The permanent magnet(s) 245 can be of any suitable type depending on the type of motor/generator the magnet(s) 245 are employed in. For example, if the permanent magnet(s) are employed in a superconducting motor/generator, the magnet(s) should be effective at low temperatures, such as cryogenic temperatures. For example, the permanent magnet(s) 245 can be a rare earth material, such as samarium cobalt (Sm—Co), praseodymium iron boron (Pr—Fe—B) or mixtures of praseodymium and neodymium iron boron (Pr(Nd)—Fe—B). Further, the permanent magnet(s) 245 can be of any suitable shape, standard or non-standard, and is contemplated as falling within the scope of the present invention.

In a superconducting motor/generator, a cooling, or refrigeration, system (not shown) can also be coupled to the rotor 205 to facilitate the operation of the rotor windings 250 and the permanent magnet(s) 245 at an appropriate temperature. For example, cryogenic temperatures, such as 20-40K, can be employed. However, it is to be appreciated that other temperatures can also be utilized. Advancements in superconducting winding technology may allow the rotor 205 to operate at higher temperatures, such as 77K.

Turning now to FIG. 3, a one quarter portion of a four pole radial gap motor/generator 300 is depicted. The motor/generator 300 comprises a cylindrical outer shell or core 310. The core 310 contains a stator 320 and a rotor 330. The rotor 330 can be provided in a vacuum jacket (not shown), which is coupled to a cooling, or refrigeration, system. The rotor 330 comprises an inner core 340, superconducting windings 350, and permanent magnets 360. In this example, the magnets 360 are provided as four magnets located at four quadrants of the motor/generator 300. However, it is to be appreciated that the permanent magnets can be of any number of magnets and can also be arranged as sets of magnetic elements and have various forms. Similarly, four superconducting windings 350 are located at four quadrature locations. The permanent magnets 360 and superconducting windings 350 are provided around the inner core 340, which can serve as a rotor body or assembly. The inner core 340 can be a non-magnetic or magnetic cylindrical material and may be thinner than the outer core 310.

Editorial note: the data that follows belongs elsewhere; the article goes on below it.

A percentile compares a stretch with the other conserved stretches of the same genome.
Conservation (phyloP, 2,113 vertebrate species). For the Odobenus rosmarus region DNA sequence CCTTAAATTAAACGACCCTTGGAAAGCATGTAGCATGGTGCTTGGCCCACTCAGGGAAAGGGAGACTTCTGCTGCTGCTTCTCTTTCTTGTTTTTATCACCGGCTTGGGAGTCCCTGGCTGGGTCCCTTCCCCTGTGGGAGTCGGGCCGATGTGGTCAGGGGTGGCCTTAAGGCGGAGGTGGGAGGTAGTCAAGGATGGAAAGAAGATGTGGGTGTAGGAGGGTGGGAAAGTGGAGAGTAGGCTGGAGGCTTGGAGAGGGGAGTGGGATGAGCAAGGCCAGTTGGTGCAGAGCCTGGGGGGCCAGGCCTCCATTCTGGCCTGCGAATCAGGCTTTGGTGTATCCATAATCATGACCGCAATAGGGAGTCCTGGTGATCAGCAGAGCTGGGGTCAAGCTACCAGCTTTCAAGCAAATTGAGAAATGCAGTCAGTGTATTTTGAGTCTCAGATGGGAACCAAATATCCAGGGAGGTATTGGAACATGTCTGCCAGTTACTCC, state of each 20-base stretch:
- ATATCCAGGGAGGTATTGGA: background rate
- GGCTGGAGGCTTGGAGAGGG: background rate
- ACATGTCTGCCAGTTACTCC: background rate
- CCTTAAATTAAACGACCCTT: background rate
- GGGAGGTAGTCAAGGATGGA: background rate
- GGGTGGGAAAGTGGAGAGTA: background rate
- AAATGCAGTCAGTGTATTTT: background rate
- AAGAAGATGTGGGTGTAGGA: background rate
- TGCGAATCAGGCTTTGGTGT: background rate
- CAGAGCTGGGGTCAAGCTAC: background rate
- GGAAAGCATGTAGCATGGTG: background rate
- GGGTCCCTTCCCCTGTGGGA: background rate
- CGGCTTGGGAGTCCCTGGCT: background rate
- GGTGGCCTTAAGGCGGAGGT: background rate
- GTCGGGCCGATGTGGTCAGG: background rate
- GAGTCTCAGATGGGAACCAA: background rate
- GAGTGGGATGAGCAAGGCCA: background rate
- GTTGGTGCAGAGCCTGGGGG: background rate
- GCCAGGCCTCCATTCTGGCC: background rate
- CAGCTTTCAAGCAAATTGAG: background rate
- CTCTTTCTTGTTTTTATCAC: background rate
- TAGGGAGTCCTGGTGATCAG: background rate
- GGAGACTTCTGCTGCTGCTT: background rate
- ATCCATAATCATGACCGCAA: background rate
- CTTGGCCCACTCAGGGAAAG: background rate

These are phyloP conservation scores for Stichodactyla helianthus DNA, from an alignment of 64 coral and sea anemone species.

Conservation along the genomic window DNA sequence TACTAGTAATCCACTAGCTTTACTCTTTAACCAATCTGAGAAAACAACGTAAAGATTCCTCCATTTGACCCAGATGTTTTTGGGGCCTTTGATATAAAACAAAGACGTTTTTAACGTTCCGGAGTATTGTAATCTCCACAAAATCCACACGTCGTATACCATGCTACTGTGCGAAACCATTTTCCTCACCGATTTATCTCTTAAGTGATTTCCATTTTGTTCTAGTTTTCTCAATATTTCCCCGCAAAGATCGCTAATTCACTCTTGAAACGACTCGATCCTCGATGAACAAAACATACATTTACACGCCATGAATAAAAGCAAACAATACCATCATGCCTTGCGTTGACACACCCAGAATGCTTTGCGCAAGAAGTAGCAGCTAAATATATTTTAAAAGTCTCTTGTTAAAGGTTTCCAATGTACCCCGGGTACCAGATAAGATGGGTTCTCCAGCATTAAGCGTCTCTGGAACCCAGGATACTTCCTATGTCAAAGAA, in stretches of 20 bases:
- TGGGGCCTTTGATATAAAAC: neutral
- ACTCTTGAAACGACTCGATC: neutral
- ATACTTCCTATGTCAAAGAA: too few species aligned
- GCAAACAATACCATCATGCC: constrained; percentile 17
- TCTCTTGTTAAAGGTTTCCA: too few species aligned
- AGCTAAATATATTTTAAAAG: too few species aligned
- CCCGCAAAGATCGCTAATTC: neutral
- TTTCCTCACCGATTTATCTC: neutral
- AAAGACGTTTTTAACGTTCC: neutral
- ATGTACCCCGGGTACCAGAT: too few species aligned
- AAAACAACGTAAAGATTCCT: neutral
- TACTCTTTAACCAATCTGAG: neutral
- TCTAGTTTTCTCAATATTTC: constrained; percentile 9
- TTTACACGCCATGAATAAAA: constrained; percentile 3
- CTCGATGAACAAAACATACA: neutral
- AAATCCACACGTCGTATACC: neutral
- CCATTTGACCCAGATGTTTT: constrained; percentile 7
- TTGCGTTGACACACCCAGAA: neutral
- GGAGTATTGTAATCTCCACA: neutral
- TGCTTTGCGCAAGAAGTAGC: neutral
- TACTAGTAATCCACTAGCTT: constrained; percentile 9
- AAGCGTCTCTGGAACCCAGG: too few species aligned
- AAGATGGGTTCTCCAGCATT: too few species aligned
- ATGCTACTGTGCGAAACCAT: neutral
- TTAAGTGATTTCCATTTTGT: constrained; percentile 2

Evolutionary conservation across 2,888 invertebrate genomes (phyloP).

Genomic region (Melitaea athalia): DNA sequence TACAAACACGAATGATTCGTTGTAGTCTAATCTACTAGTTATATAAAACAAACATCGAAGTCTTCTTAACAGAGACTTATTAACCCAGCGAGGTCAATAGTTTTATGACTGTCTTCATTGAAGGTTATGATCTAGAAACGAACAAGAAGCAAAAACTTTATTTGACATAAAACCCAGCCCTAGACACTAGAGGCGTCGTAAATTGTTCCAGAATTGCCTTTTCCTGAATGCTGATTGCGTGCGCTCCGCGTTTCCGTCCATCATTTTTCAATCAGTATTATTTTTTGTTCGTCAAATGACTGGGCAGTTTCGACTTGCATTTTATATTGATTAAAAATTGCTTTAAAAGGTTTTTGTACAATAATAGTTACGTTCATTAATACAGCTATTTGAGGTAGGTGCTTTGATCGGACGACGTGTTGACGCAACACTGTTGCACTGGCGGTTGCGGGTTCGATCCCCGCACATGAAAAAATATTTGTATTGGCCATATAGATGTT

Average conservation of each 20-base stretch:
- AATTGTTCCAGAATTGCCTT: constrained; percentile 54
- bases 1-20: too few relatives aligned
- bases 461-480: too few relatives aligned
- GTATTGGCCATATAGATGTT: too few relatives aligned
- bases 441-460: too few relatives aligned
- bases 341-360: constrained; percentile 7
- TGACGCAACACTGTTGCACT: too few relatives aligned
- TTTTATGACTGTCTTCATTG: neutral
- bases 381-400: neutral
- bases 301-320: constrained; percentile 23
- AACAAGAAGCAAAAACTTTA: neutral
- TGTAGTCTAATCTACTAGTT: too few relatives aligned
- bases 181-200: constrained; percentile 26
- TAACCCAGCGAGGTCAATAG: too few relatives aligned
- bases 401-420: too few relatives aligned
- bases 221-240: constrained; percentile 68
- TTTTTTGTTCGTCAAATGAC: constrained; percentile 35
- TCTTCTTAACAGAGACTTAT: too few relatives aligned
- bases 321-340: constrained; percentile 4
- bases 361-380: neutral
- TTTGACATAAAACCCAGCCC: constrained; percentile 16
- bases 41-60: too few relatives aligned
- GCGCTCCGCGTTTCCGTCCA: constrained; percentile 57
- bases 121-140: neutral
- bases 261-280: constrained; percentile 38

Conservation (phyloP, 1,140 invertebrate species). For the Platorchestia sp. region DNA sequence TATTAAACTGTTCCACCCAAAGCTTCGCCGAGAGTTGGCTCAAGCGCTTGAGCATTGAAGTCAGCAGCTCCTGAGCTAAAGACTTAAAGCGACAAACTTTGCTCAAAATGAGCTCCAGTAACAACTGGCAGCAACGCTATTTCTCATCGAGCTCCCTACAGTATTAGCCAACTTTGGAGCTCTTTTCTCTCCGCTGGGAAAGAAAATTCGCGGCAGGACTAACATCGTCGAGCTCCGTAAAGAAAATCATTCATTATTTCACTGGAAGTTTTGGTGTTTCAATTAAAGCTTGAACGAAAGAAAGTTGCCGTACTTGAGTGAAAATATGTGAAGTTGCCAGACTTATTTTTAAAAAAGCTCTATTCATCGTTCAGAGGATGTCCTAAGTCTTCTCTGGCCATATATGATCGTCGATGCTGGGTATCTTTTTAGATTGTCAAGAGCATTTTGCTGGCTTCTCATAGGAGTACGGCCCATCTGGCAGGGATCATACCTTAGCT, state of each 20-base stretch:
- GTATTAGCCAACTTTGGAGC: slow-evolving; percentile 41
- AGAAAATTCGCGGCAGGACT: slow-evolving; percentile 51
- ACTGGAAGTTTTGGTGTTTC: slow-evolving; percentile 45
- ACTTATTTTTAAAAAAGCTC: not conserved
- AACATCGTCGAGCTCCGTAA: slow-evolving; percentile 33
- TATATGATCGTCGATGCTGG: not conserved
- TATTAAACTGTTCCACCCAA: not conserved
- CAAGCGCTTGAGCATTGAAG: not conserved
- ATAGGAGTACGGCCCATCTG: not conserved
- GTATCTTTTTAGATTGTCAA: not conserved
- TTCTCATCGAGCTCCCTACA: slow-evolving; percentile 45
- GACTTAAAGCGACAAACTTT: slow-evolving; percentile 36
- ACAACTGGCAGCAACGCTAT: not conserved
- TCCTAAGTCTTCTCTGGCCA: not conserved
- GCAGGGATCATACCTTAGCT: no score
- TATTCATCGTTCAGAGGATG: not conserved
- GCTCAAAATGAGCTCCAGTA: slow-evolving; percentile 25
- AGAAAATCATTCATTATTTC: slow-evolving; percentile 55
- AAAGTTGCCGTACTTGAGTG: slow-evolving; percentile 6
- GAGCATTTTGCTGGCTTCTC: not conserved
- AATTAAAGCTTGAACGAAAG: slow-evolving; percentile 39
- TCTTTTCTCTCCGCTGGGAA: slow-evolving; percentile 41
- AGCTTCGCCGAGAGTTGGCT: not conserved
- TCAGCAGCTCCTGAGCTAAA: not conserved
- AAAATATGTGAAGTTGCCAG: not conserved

The permanent magnets 360 can be located in a d-axis of the rotor pole. The d-axis corresponds to an axis of symmetry for poles of the rotor 330. The permanent magnets 360 can be disposed in a middle portion of oval-shaped superconducting windings 350. The superconducting windings 350 generally have 33-40% of empty space at their centers. As the permanent magnets 360 can have a coercive force of more than 1 million A/m, special equipment for stabilizing the magnets 360 may be necessary if the magnets 360 are installed after magnetization. To mitigate the need for the special equipment, the permanent magnets 360 can be magnetized after the superconducting windings 350 and the magnets 360 are attached to the inner core 340. Depending on the material utilized, the permanent magnets 360 can have a high performance in low temperature zones. Accordingly, the magnets 360 can be placed in the lowest temperature zone associated with the rotor 330. In addition, ferromagnetic material in combination with the permanent magnets 360 can be placed in a direct and quadrature axis of the poles of rotor 330 to increase the used magnetic flux and decrease the flux density perpendicular to the superconducting tape associated with the windings 350.

Turning now to FIG. 4, a motor/generator 400 having a radial gap topology is illustrated in accordance with an aspect of the present invention. Motor/generators having radial gap topologies comprise a different configuration of similar motor/generator components than motor/generators having axial gap topologies. However, the benefits of employing a rotating back iron, as described above, can still be realized with the radial gap topology. The motor generator 400 comprises a rotor 405 and a stator 410. The stator 410 is arranged concentrically about the rotor 405. At a center of the rotor 405 is a drive shaft 415. The rotor 405 is coupled to the drive shaft 415 such that the rotor 405 is operable to rotate with the drive shaft 415. At least one back iron 420 is also coupled to the drive shaft 415. Thus, the back iron(s) 420 can rotate with the rotor 405. Such rotation of the back iron(s) 420 mitigates eddy current loss in the motor/generator 400 for analogous reasons described above. Although the back iron(s) 420 is depicted as two substantially L-shaped cross-section structures in FIG. 4, it is to be appreciated that the back iron(s) 420 can be of any suitable number, shape and/or size such that it is operable to rotate with the rotor 405 and mitigate eddy current losses in the motor/generator 400. Further, the rotating back-iron can mitigate losses due to not only internal but also external magnetic fields by means of optimum design. It could be used both by radial gap and axial gap motors/generators. The stator 410 is coupled to a motor frame 445 and thus, remains substantially stationary within the motor/generator 400.